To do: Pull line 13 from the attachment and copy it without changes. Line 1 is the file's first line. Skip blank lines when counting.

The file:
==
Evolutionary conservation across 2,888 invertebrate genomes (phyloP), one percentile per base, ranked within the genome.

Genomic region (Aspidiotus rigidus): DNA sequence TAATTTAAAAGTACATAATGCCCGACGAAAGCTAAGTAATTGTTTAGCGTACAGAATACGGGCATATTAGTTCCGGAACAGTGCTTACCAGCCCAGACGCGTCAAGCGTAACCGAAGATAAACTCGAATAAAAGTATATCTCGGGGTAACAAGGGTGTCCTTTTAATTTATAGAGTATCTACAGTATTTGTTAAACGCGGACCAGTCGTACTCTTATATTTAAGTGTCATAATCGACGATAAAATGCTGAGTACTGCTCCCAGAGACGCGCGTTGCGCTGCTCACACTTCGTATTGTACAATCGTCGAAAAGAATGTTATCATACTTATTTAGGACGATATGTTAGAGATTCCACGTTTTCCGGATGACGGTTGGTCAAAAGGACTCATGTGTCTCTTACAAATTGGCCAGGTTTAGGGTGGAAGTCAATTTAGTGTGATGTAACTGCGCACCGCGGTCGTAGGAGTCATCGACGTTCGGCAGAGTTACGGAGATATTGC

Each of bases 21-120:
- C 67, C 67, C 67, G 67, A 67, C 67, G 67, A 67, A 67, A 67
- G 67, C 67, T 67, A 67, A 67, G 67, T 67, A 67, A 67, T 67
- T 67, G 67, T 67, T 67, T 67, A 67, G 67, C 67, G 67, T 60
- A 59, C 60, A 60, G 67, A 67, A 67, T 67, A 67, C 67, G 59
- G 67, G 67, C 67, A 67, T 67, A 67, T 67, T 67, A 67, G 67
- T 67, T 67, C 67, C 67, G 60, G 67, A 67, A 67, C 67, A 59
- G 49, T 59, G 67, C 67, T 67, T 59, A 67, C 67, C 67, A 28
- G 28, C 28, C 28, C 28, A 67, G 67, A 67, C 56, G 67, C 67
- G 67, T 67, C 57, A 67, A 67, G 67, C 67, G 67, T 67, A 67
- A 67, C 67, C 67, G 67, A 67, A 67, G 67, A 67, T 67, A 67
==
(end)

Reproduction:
- A 67, C 67, C 67, G 67, A 67, A 67, G 67, A 67, T 67, A 67